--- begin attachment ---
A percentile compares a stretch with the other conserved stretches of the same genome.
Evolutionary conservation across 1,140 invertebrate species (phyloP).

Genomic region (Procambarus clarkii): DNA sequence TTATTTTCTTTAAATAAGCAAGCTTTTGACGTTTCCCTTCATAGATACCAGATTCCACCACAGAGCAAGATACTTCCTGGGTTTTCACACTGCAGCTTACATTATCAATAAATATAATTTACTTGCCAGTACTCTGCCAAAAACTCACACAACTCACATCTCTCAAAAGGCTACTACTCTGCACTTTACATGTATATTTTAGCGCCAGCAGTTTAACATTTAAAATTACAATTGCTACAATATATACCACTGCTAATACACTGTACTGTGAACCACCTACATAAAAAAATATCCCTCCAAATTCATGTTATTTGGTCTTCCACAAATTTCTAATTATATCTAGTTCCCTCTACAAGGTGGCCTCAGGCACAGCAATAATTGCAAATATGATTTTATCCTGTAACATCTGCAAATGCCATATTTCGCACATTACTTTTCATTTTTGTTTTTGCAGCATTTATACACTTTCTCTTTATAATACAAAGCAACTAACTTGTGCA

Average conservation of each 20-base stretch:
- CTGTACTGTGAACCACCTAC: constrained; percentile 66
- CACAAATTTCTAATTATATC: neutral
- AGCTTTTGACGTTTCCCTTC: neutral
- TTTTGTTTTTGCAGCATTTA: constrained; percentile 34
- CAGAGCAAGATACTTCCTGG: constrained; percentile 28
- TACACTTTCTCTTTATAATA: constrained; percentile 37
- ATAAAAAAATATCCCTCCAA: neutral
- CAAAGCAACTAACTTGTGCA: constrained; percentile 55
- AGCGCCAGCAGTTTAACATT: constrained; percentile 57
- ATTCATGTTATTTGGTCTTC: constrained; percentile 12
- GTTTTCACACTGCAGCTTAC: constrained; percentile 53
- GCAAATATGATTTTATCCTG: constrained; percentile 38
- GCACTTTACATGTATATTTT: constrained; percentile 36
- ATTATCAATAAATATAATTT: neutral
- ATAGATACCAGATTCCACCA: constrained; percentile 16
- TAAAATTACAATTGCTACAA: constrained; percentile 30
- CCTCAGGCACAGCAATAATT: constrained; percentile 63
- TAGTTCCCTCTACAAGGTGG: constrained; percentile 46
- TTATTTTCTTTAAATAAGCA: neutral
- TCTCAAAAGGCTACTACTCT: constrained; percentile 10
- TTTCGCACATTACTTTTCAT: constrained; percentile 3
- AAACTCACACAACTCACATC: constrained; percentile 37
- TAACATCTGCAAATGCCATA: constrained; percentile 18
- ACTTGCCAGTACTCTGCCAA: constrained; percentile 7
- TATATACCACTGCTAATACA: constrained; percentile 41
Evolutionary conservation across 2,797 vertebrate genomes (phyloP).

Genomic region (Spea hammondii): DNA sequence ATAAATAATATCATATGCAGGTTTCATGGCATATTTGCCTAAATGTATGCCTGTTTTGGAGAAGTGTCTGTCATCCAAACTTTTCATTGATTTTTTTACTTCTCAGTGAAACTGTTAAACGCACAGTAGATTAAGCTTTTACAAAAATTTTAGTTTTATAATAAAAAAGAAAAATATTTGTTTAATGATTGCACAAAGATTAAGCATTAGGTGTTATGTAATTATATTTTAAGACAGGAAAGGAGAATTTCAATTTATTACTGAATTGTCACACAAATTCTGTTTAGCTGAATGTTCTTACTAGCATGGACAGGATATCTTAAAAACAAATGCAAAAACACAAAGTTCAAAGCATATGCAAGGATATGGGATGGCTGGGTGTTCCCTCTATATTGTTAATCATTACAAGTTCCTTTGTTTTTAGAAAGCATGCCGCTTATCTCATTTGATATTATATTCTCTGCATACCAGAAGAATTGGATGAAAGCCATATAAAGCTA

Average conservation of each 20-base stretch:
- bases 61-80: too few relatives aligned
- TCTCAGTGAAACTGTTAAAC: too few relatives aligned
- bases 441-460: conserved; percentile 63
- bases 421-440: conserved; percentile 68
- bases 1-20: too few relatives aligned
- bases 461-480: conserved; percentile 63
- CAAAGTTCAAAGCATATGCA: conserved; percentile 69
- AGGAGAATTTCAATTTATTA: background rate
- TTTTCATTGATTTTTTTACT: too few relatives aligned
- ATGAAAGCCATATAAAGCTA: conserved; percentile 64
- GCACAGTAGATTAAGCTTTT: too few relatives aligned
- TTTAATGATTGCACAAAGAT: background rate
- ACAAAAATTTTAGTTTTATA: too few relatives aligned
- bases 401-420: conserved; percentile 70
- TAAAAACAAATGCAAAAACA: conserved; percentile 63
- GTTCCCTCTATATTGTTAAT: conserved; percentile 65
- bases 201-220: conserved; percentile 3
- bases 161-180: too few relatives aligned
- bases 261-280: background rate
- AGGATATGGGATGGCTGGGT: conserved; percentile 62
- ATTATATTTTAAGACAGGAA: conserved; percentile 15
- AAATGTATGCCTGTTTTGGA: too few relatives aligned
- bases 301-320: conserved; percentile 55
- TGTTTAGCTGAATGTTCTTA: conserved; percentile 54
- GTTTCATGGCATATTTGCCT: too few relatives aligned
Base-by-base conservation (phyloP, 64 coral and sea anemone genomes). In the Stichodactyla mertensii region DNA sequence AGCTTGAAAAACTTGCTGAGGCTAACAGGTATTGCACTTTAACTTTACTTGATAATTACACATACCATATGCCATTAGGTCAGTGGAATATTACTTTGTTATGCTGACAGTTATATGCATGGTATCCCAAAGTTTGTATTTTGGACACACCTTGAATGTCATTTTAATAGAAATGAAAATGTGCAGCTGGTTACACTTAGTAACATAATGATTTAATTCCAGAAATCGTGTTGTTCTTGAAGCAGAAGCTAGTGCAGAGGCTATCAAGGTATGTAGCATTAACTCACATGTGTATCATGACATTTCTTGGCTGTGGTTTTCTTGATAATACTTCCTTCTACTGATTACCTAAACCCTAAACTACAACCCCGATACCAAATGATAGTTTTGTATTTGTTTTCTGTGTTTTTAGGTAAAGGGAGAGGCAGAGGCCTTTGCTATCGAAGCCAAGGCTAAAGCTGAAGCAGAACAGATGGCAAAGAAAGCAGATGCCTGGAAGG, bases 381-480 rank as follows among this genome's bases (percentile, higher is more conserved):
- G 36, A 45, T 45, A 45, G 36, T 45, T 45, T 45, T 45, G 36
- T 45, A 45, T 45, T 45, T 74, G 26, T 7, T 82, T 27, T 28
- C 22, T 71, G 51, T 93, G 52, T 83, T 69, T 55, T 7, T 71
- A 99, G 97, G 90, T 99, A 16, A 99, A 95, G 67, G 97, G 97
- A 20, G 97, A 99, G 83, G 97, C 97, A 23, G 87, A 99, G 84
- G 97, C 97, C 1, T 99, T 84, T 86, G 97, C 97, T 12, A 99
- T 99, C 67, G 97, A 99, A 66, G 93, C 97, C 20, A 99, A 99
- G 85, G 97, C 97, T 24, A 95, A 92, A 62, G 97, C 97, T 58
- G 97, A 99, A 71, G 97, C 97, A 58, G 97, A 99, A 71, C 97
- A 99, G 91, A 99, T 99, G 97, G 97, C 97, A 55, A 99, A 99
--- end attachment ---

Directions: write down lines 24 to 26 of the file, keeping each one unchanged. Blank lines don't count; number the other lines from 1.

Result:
- TCTCAAAAGGCTACTACTCT: constrained; percentile 10
- TTTCGCACATTACTTTTCAT: constrained; percentile 3
- AAACTCACACAACTCACATC: constrained; percentile 37